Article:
Ridiculous, except to the audience that counts

I’ve been watching a series of editorial cartoons in the Santa Rosa Press Democrat, which surely appear elsewhere as well, making it clear that a lot of recent right wing nuttery is, well, nuts. I imagine it appears this way to anyone left of Attila the Hun.

After Joe Wilson’s outburst during President Barack Obama’s speech before a joint session of Congress, one might think that even the Republican leadership might acknowledge that maybe things have gotten a bit out of control. It might not be playing out that way.

The Washington Times, a very right wing publication, published articles critical of Wilson’s conduct but also sent out a fund raising mass email from Joe Wilson, complaining of liberal efforts to silence him. Yesterday, ABC News was compelled to issue a denial that they had, as Matt Kibbe, president of FreedomWorks, the group that organized an anti-Obama march to Capitol Hill, had claimed, ever reported the size of the protest at 1 million to 1.5 million people:

At no time did ABC News, or its affiliates, report a number anywhere near as large. ABCNews.com reported an approximate figure of 60,000 to 70,000 protesters, attributed to the Washington, D.C., fire department. In its reports, ABC News Radio described the crowd as “tens of thousands.”

We already know the importance these budding fascists attach to accuracy. All this is not even really about health care but at least about defeating Obama. More fundamentally, it is about who may hold power in this country. It is about race. It is about whether far left or far right voters will be disenfranchised. And for a president who promised to govern from the center, it is about a country more deeply divided than at any time in his famously divisive predecessor’s presidency.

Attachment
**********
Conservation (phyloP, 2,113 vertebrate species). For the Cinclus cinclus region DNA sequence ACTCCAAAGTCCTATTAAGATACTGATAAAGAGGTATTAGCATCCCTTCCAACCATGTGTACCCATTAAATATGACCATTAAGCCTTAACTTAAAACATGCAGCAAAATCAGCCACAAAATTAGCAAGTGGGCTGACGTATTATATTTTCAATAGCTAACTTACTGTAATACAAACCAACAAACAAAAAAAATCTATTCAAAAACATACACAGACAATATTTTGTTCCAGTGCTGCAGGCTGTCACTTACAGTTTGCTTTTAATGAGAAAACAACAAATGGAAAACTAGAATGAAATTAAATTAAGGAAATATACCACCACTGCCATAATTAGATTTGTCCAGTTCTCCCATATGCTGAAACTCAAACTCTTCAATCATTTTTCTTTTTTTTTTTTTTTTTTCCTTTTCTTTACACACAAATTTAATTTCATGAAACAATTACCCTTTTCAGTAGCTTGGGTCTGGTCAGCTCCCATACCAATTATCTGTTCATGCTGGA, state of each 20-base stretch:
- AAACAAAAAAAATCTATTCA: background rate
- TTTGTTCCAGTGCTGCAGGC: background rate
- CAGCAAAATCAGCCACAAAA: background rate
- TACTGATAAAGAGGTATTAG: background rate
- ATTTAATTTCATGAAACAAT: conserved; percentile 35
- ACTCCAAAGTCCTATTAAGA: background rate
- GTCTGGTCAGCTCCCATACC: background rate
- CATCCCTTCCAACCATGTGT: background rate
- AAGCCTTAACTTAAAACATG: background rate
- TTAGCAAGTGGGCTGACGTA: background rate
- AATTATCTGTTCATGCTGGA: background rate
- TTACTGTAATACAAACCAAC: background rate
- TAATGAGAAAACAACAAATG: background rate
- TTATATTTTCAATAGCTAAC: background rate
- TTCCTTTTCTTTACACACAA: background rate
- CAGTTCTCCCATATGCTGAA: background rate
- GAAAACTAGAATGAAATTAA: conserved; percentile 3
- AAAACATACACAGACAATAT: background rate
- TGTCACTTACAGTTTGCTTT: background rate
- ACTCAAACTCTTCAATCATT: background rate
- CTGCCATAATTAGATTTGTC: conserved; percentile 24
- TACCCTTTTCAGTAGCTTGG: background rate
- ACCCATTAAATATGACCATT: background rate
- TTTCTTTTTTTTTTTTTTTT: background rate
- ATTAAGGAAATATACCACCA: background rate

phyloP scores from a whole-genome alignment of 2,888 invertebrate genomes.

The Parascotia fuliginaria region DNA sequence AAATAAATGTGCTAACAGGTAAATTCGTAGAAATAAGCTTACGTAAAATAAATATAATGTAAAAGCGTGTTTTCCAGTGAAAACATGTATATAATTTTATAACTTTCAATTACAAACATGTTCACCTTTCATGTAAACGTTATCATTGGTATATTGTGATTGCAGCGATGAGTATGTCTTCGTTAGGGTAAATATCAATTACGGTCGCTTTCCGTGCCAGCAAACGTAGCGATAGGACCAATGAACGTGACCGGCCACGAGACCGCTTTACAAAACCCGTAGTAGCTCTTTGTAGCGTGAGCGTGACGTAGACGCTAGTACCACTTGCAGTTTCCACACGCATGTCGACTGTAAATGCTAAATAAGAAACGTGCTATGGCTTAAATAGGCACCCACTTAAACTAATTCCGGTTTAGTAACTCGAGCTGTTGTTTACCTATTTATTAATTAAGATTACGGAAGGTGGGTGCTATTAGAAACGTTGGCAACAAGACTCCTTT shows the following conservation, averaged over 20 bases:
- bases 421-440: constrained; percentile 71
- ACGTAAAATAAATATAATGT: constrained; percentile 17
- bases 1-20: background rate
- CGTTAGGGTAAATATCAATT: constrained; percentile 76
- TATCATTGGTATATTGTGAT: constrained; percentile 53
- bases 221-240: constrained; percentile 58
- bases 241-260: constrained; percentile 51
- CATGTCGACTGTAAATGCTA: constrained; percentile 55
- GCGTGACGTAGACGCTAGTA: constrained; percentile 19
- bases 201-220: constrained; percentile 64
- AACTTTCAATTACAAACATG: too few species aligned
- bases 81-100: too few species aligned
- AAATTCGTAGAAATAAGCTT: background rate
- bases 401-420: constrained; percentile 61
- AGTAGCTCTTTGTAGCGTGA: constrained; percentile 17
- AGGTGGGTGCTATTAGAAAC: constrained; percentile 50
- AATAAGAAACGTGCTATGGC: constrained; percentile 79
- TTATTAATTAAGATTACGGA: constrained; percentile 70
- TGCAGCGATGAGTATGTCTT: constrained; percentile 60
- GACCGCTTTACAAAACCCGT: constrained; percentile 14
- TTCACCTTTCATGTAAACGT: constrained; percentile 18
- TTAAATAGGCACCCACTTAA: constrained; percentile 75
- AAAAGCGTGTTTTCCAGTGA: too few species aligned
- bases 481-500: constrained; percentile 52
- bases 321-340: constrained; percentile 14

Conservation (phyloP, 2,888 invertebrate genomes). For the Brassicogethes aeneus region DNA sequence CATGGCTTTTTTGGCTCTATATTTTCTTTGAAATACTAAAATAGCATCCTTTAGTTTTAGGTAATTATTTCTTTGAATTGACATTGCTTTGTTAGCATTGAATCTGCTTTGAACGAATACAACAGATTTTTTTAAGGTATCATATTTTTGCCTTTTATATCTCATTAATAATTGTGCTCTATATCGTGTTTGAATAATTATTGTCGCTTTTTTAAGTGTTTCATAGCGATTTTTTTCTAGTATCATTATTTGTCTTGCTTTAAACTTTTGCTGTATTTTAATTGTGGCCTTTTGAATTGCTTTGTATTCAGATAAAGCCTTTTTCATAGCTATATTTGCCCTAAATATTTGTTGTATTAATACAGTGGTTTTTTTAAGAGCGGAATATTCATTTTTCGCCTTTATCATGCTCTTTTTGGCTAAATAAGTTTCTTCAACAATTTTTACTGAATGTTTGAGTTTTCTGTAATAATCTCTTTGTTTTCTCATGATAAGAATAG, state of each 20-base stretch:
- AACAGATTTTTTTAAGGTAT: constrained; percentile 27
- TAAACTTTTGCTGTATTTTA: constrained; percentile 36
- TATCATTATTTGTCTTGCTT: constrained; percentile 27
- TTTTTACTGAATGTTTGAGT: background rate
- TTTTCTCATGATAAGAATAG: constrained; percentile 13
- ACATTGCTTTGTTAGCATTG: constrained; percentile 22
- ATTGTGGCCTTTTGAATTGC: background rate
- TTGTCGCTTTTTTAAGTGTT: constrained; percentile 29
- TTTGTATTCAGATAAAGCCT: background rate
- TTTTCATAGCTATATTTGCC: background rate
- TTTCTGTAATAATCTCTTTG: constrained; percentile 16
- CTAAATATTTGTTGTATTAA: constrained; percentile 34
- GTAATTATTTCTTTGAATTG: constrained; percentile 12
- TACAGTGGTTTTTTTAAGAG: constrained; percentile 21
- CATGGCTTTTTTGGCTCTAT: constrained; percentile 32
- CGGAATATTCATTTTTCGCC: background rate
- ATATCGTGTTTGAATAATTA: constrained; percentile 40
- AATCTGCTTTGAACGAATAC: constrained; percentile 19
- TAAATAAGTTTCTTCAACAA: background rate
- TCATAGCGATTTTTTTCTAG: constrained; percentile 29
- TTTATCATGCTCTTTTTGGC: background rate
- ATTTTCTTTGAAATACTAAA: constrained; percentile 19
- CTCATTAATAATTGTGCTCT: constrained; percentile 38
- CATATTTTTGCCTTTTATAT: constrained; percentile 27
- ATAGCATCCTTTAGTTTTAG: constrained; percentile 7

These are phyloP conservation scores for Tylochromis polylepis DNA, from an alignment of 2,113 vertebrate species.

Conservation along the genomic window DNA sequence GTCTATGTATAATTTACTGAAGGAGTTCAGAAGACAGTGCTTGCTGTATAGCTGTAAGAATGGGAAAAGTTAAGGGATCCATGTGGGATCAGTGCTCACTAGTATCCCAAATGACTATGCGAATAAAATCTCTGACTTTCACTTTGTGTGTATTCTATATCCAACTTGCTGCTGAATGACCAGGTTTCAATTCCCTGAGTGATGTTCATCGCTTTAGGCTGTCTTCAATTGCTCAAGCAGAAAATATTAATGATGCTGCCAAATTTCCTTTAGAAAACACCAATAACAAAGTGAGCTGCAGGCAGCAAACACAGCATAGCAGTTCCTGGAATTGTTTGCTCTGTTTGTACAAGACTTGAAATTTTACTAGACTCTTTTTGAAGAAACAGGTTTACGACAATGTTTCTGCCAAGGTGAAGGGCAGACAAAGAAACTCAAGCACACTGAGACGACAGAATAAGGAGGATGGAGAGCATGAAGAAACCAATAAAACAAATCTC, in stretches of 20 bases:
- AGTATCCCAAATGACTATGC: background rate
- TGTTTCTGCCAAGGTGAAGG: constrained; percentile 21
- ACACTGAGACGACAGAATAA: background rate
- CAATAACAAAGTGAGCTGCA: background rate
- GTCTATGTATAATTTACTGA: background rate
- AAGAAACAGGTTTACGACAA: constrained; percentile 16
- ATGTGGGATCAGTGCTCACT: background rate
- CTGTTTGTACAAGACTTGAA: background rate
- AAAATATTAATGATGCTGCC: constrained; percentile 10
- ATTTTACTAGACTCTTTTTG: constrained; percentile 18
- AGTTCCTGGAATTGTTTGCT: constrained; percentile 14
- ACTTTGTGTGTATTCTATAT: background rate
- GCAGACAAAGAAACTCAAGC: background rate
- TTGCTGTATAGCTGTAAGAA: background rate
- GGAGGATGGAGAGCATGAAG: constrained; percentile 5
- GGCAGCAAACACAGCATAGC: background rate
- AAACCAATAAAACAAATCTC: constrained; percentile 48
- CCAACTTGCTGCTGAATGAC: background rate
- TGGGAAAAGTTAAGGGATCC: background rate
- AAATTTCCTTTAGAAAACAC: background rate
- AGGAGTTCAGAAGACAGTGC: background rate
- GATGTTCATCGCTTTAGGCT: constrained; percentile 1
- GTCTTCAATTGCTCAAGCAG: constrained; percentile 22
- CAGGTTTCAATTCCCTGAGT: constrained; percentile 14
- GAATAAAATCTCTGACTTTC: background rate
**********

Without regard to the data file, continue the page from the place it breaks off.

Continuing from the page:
Even if Obama manages to get a health care bill passed, Republicans have made clear that they exert more influence under a Democratic White House than Democrats ever did under a Republican White House. Supreme Court appointments will tilt to the right, just so nominees can be confirmed. And, as if it would have made any difference to progressives, the rest of Obama’s agenda may well be dead.

But even more crucial is that a certain vocal segment of the U.S. population takes to heart the hate speech we’ve heard so much of in recent weeks. The Republican leadership has encouraged these protests and condoned the lies. They see political advantage in what any reasonably astute person sees as hogwash.

The trouble here is not with the astute. It is with a stereotypical beer-guzzling football fan who pays little attention because it doesn’t do him or her any good anyway. These people don’t question the myth of the U.S. as a “shining city on the hill.” They don’t question the myth of the “American dream.” But they surely see their worldview as a fading memory.

A nation’s wounded pride is a dangerous thing. The 9/11 attacks led the world’s mightiest military power into two ill-conceived wars and it is losing them both. They illustrate a willingness to lash out in blind rage. And I fear the consequences of that rage even for Democrats I see as collaborators in the criminality of the previous presidency. These are dangerous times; I fear for Obama’s life and I fear a possible rise of fascism.

The richly deserved mainstream ridicule directed at the far right does nothing to move the range of acceptable discourse back from where Ronald Reagan shifted it. It does nothing to advance progressive ideals. And I don’t think it even touches the 60,000 or 70,000 protesters in Washington, D.C., the hecklers at “Town Hell” meetings, or the gun nuts outside Obama speeches.

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